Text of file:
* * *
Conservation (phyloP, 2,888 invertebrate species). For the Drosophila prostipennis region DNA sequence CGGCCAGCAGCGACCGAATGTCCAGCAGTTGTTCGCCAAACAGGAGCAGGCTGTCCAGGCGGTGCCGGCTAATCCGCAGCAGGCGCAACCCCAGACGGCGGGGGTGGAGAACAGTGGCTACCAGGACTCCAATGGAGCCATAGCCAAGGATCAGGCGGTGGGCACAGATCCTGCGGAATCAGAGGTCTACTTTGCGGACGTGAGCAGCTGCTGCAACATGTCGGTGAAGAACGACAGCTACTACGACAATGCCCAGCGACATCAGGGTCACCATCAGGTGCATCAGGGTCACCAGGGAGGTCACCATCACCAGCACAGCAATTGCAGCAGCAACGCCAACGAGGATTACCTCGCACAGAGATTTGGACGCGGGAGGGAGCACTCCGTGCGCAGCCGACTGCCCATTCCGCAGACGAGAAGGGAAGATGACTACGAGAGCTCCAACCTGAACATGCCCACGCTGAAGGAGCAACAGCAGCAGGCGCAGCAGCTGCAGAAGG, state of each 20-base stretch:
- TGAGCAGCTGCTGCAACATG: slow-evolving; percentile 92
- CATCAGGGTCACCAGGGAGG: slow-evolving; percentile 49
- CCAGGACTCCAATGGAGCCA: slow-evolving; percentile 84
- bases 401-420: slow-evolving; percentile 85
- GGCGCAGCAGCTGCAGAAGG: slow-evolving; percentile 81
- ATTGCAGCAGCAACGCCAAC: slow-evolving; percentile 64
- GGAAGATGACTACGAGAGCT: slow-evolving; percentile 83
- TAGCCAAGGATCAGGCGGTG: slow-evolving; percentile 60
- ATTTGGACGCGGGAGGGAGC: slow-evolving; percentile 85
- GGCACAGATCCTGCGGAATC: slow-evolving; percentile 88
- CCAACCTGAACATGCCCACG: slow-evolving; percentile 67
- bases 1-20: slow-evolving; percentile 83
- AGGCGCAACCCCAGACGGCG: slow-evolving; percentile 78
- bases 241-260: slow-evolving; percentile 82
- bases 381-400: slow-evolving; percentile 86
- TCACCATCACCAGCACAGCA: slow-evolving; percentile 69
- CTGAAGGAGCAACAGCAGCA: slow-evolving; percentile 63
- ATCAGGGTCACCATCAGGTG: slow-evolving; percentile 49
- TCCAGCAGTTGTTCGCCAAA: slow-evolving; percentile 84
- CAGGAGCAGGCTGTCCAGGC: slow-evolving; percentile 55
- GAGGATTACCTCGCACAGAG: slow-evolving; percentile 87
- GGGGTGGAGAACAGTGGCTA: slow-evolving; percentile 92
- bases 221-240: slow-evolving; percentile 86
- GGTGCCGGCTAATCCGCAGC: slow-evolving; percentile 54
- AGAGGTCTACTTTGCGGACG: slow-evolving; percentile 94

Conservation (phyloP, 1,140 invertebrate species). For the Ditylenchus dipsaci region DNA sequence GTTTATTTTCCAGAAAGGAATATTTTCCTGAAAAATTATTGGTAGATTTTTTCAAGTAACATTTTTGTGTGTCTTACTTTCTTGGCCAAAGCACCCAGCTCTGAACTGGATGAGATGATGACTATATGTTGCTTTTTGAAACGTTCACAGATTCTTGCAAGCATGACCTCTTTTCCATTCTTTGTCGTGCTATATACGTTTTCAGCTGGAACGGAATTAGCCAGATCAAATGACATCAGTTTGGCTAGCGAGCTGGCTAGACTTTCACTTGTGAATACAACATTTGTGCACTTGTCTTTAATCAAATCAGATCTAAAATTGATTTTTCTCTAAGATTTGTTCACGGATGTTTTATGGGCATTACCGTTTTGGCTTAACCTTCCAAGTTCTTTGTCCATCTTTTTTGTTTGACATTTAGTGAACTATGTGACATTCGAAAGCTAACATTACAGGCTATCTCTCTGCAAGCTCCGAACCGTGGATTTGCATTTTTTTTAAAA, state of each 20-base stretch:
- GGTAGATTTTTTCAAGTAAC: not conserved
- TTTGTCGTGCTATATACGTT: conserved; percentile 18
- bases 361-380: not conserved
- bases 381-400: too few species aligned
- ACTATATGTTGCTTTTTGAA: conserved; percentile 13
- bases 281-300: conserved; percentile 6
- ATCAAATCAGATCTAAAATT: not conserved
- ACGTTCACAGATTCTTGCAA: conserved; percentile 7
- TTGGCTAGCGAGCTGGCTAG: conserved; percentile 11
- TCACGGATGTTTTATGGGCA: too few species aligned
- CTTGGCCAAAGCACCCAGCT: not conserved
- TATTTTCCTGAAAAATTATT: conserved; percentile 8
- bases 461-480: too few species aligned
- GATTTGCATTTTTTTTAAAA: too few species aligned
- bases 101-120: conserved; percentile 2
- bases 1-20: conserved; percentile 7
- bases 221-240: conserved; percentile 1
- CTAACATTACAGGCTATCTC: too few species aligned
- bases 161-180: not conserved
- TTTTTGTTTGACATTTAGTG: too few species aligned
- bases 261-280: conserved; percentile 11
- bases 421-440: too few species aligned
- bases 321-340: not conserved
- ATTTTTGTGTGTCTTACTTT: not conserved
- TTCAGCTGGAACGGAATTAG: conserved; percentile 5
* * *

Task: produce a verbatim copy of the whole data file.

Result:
Conservation (phyloP, 2,888 invertebrate species). For the Drosophila prostipennis region DNA sequence CGGCCAGCAGCGACCGAATGTCCAGCAGTTGTTCGCCAAACAGGAGCAGGCTGTCCAGGCGGTGCCGGCTAATCCGCAGCAGGCGCAACCCCAGACGGCGGGGGTGGAGAACAGTGGCTACCAGGACTCCAATGGAGCCATAGCCAAGGATCAGGCGGTGGGCACAGATCCTGCGGAATCAGAGGTCTACTTTGCGGACGTGAGCAGCTGCTGCAACATGTCGGTGAAGAACGACAGCTACTACGACAATGCCCAGCGACATCAGGGTCACCATCAGGTGCATCAGGGTCACCAGGGAGGTCACCATCACCAGCACAGCAATTGCAGCAGCAACGCCAACGAGGATTACCTCGCACAGAGATTTGGACGCGGGAGGGAGCACTCCGTGCGCAGCCGACTGCCCATTCCGCAGACGAGAAGGGAAGATGACTACGAGAGCTCCAACCTGAACATGCCCACGCTGAAGGAGCAACAGCAGCAGGCGCAGCAGCTGCAGAAGG, state of each 20-base stretch:
- TGAGCAGCTGCTGCAACATG: slow-evolving; percentile 92
- CATCAGGGTCACCAGGGAGG: slow-evolving; percentile 49
- CCAGGACTCCAATGGAGCCA: slow-evolving; percentile 84
- bases 401-420: slow-evolving; percentile 85
- GGCGCAGCAGCTGCAGAAGG: slow-evolving; percentile 81
- ATTGCAGCAGCAACGCCAAC: slow-evolving; percentile 64
- GGAAGATGACTACGAGAGCT: slow-evolving; percentile 83
- TAGCCAAGGATCAGGCGGTG: slow-evolving; percentile 60
- ATTTGGACGCGGGAGGGAGC: slow-evolving; percentile 85
- GGCACAGATCCTGCGGAATC: slow-evolving; percentile 88
- CCAACCTGAACATGCCCACG: slow-evolving; percentile 67
- bases 1-20: slow-evolving; percentile 83
- AGGCGCAACCCCAGACGGCG: slow-evolving; percentile 78
- bases 241-260: slow-evolving; percentile 82
- bases 381-400: slow-evolving; percentile 86
- TCACCATCACCAGCACAGCA: slow-evolving; percentile 69
- CTGAAGGAGCAACAGCAGCA: slow-evolving; percentile 63
- ATCAGGGTCACCATCAGGTG: slow-evolving; percentile 49
- TCCAGCAGTTGTTCGCCAAA: slow-evolving; percentile 84
- CAGGAGCAGGCTGTCCAGGC: slow-evolving; percentile 55
- GAGGATTACCTCGCACAGAG: slow-evolving; percentile 87
- GGGGTGGAGAACAGTGGCTA: slow-evolving; percentile 92
- bases 221-240: slow-evolving; percentile 86
- GGTGCCGGCTAATCCGCAGC: slow-evolving; percentile 54
- AGAGGTCTACTTTGCGGACG: slow-evolving; percentile 94

Conservation (phyloP, 1,140 invertebrate species). For the Ditylenchus dipsaci region DNA sequence GTTTATTTTCCAGAAAGGAATATTTTCCTGAAAAATTATTGGTAGATTTTTTCAAGTAACATTTTTGTGTGTCTTACTTTCTTGGCCAAAGCACCCAGCTCTGAACTGGATGAGATGATGACTATATGTTGCTTTTTGAAACGTTCACAGATTCTTGCAAGCATGACCTCTTTTCCATTCTTTGTCGTGCTATATACGTTTTCAGCTGGAACGGAATTAGCCAGATCAAATGACATCAGTTTGGCTAGCGAGCTGGCTAGACTTTCACTTGTGAATACAACATTTGTGCACTTGTCTTTAATCAAATCAGATCTAAAATTGATTTTTCTCTAAGATTTGTTCACGGATGTTTTATGGGCATTACCGTTTTGGCTTAACCTTCCAAGTTCTTTGTCCATCTTTTTTGTTTGACATTTAGTGAACTATGTGACATTCGAAAGCTAACATTACAGGCTATCTCTCTGCAAGCTCCGAACCGTGGATTTGCATTTTTTTTAAAA, state of each 20-base stretch:
- GGTAGATTTTTTCAAGTAAC: not conserved
- TTTGTCGTGCTATATACGTT: conserved; percentile 18
- bases 361-380: not conserved
- bases 381-400: too few species aligned
- ACTATATGTTGCTTTTTGAA: conserved; percentile 13
- bases 281-300: conserved; percentile 6
- ATCAAATCAGATCTAAAATT: not conserved
- ACGTTCACAGATTCTTGCAA: conserved; percentile 7
- TTGGCTAGCGAGCTGGCTAG: conserved; percentile 11
- TCACGGATGTTTTATGGGCA: too few species aligned
- CTTGGCCAAAGCACCCAGCT: not conserved
- TATTTTCCTGAAAAATTATT: conserved; percentile 8
- bases 461-480: too few species aligned
- GATTTGCATTTTTTTTAAAA: too few species aligned
- bases 101-120: conserved; percentile 2
- bases 1-20: conserved; percentile 7
- bases 221-240: conserved; percentile 1
- CTAACATTACAGGCTATCTC: too few species aligned
- bases 161-180: not conserved
- TTTTTGTTTGACATTTAGTG: too few species aligned
- bases 261-280: conserved; percentile 11
- bases 421-440: too few species aligned
- bases 321-340: not conserved
- ATTTTTGTGTGTCTTACTTT: not conserved
- TTCAGCTGGAACGGAATTAG: conserved; percentile 5